Or is that "Vicky"?
  • BTW Victoria wrote another wonderful Epiphany motet that no one does. His Magi viderunt stellam is absolutely wonderful. it's not as lush as O magnum, but it's really fabulous. BTW Gabrieli's O magnum is quite stunning too. I like doing it with voices on choir 1 and sackbuts and voice (or 2) on choir 2.

  • I too have the highest regard for the Victoria O Magnum; however, G was originally looking for input regarding contemporary compositions of merit.

    With respect to all: regardless of whether or not the premise is tenable (I have doubts about it myself), shedding light on recent works is still valuable to me; I'm sure that at least a few future readers would find it valuable as well.
  • G
    Posts: 1,397
    Actually, I programmed the Lauridsen, but in the composer's transcription for solo voice two Christmases ago, and as part of the prelude/concert (shh.... don't tell you know who over at TNLM.)
    The Vittoria we sang for communion at Midnight Mass the year before that. It went very well, probably the hardest my choir has ever worked, but I took quite a bit of flak for it.
    The ministers of communion arrived in the loft before we had quite finished, and I had already threatened my choir with bodily harm if they turned around before the last note was finished, so yes, the ministers had to wait a good 20 seconds. The horror.

    "I'm certain that this is a result of composers wondering why they would want to compose something that will never be sung in a Catholic Church. If one brave soul would step up, we should all support him by using that setting."

    When I win the lottery, I'm commissioning Richard Einhorn.

    (Save the Liturgy, Save the World)
  • Just to weigh in, there are some fine arrangements of chant hymns by current composers. I have my choir singing "Advent Supplication," a very nice, straightforward setting of "Conditor alme siderum" by Hal Hopson for the First Sunday of Advent. We're also singing Manz's "E'en So, Lord Jesus, Quickly Come," which has been sung by the venerable choir of men and boys from King's College, Cambridge for their annual Lessons and Carols. Fourth Sunday will feature the Biebl "Ave Maria." For Christmas Midnight we will be singing a fine a cappella setting of "Of the Father's Love Begotten" by Paul Wohlgemuth. And, although OCP is not among my favorite publishers, one of their arrangers, Craig Kingsbury, crafted a really great setting of "Gaudete" (Piae Cantiones, 1582). OCP and World Library have been carrying music by composers like Colin Mawby, and GIA is the current sole distributor for music published by the Royal School of Church Music. We just sang a setting of the text, "Come Let Us Join Our Cheerful Songs" by Alan Bullard from the RSCM series. The RSCM music has the double-benefit of being well-crafted and generally of a length that is workable for current cultural sensibilities. (I'm sorry that I even had to say that, but given the comments about the length of the Lauridsen, I felt it was needed).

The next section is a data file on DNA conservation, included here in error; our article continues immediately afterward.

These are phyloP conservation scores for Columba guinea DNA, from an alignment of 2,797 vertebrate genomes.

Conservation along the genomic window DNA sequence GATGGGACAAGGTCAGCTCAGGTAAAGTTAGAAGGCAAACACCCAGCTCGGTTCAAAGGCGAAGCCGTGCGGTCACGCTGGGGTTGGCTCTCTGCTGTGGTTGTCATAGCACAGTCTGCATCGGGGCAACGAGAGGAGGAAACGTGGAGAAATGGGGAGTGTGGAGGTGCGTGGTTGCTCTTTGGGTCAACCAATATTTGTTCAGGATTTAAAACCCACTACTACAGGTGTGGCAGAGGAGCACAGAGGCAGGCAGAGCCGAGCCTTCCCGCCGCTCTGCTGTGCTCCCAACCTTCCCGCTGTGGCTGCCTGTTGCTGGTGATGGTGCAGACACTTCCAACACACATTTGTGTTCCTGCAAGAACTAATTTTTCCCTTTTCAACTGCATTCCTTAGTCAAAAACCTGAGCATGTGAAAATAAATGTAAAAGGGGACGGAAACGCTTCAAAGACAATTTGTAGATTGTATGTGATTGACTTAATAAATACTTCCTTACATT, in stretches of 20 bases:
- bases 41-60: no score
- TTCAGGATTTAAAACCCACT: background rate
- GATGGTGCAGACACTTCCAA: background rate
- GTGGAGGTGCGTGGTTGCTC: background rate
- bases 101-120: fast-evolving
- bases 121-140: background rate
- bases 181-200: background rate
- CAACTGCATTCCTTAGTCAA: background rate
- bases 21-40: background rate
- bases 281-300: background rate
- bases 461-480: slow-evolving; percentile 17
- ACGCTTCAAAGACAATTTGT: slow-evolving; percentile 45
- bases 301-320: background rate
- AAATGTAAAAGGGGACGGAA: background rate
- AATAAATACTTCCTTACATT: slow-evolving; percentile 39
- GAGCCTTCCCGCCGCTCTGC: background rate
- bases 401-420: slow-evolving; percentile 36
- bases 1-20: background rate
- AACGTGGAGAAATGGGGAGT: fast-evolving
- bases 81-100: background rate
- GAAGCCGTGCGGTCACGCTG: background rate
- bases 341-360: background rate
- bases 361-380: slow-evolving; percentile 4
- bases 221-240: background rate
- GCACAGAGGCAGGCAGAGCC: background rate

The next step is to help point some of these composers in the direction of texts taken directly out of the propers, such as the introits, offertories, communions and the like, so that we're not faced with Palestrina, or nothing.

    STL, STW
  • IanWIanW
    Posts: 756

    The remarks on the length of the Lauridsen (or 'Skippy' as we must learn to call him) had to do with proportion, rather than length per se.